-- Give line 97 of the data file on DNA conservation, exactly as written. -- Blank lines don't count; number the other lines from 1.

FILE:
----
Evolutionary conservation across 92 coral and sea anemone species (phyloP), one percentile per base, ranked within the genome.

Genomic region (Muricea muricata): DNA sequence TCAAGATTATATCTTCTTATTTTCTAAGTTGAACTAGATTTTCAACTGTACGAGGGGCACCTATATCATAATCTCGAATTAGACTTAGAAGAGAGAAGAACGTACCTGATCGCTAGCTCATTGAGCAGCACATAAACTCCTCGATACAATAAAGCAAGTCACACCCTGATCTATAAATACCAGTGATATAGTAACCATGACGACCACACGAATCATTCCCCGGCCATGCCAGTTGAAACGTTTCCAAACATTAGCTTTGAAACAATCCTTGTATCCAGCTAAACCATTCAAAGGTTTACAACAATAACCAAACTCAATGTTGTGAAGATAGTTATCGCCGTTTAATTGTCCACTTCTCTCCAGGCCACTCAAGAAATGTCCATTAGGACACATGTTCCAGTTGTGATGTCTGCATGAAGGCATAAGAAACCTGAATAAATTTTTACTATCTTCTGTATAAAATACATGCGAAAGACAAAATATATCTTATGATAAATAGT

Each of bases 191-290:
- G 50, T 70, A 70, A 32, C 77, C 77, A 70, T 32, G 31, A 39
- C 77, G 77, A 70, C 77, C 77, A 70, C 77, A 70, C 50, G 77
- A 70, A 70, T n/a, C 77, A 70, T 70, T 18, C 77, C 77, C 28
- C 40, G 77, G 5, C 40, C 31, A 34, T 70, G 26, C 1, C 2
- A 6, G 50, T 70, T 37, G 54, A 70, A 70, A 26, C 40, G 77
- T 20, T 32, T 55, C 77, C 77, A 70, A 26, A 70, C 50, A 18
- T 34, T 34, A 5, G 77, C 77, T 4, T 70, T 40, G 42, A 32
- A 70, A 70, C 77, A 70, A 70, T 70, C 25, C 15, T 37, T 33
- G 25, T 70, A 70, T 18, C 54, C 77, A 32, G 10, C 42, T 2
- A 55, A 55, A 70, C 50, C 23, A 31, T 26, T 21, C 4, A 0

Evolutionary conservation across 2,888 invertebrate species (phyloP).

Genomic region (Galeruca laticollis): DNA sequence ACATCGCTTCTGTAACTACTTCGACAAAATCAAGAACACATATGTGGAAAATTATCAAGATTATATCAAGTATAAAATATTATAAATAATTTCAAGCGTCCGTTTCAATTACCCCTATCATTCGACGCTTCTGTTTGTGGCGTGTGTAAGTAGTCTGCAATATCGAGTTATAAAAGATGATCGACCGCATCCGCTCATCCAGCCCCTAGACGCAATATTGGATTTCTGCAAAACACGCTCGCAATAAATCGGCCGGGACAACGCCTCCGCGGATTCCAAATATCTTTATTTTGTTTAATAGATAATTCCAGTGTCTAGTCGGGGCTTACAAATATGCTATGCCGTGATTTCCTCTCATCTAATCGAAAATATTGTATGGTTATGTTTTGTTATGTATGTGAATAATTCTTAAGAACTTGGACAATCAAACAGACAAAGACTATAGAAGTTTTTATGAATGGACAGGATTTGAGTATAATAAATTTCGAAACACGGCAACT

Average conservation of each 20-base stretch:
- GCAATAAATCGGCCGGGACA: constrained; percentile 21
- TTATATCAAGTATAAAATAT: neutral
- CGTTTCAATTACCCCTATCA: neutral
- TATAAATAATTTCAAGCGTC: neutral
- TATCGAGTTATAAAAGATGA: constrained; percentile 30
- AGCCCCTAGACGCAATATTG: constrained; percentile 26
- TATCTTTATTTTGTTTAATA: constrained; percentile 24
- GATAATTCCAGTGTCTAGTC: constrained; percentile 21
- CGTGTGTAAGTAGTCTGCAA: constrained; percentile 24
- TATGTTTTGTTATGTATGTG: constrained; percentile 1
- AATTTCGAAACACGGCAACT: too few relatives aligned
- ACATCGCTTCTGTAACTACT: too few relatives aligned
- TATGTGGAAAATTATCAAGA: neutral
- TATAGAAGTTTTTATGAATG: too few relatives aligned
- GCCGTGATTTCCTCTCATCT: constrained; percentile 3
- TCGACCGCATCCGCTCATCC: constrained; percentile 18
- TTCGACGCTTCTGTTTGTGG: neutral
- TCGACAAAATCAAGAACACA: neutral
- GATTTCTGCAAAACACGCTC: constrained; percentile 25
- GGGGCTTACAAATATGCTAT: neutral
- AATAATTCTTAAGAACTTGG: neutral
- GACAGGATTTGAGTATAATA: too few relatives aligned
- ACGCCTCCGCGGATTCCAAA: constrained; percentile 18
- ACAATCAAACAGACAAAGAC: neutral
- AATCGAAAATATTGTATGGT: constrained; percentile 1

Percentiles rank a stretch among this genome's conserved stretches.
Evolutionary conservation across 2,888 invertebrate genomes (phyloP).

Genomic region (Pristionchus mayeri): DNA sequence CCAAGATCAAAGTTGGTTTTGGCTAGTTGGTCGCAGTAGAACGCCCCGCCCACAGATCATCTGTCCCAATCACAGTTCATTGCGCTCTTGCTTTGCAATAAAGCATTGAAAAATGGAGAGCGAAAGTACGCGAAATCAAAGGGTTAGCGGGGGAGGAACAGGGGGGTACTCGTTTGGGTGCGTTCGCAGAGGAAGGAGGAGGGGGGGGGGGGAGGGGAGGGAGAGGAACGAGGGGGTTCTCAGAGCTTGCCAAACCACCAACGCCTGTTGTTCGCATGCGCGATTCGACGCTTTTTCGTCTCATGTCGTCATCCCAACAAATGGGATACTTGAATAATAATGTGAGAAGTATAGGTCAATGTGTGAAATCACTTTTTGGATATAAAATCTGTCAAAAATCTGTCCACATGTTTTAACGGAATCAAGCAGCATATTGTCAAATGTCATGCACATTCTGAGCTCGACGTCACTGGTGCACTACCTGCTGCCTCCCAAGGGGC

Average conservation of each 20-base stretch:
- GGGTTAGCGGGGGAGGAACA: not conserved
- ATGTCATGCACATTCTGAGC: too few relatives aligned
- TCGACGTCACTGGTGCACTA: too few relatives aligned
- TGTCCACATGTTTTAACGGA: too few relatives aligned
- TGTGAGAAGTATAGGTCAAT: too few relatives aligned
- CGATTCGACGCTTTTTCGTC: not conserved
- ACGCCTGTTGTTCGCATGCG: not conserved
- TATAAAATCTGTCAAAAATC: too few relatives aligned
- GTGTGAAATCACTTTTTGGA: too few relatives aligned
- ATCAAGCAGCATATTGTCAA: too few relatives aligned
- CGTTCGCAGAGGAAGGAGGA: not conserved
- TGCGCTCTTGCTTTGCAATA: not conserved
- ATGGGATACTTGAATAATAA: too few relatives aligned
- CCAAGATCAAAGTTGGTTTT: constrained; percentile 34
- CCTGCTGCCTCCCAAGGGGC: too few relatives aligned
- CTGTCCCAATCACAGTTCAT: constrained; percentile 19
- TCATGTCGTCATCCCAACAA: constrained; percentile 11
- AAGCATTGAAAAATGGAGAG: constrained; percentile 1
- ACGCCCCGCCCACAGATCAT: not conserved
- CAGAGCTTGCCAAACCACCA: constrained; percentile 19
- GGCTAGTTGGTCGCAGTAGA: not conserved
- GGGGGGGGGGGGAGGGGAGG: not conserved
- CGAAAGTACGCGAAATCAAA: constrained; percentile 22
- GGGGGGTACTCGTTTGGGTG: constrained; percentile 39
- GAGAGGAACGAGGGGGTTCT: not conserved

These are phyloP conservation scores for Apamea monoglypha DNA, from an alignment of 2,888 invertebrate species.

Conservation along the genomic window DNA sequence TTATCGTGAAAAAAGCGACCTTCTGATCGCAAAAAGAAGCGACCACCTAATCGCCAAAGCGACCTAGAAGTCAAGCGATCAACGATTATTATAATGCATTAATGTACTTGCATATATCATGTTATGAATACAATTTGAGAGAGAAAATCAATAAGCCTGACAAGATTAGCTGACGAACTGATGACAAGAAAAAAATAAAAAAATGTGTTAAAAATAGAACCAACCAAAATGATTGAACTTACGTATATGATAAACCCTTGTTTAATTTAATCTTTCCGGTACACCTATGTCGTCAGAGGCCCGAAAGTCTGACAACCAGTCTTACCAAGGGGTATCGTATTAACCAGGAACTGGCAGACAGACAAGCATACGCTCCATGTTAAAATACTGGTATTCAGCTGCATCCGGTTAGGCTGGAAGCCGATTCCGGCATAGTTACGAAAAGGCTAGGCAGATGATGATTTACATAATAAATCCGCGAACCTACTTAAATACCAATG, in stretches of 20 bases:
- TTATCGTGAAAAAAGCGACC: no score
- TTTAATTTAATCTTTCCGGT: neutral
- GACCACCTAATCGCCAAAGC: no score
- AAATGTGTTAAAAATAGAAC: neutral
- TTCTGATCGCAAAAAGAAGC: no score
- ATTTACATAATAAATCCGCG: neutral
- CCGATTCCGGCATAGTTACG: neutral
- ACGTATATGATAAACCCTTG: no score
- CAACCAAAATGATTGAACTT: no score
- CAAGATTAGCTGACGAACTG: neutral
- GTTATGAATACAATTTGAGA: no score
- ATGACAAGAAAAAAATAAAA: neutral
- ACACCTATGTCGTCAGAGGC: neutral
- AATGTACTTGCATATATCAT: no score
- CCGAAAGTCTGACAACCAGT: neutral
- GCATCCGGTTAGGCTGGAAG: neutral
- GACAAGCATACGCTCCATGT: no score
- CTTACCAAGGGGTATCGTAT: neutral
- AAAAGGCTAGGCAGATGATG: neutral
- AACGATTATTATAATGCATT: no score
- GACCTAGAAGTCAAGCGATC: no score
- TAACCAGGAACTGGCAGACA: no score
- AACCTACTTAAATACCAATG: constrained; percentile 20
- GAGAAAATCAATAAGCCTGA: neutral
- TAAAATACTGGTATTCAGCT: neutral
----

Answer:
- TAAAATACTGGTATTCAGCT: neutral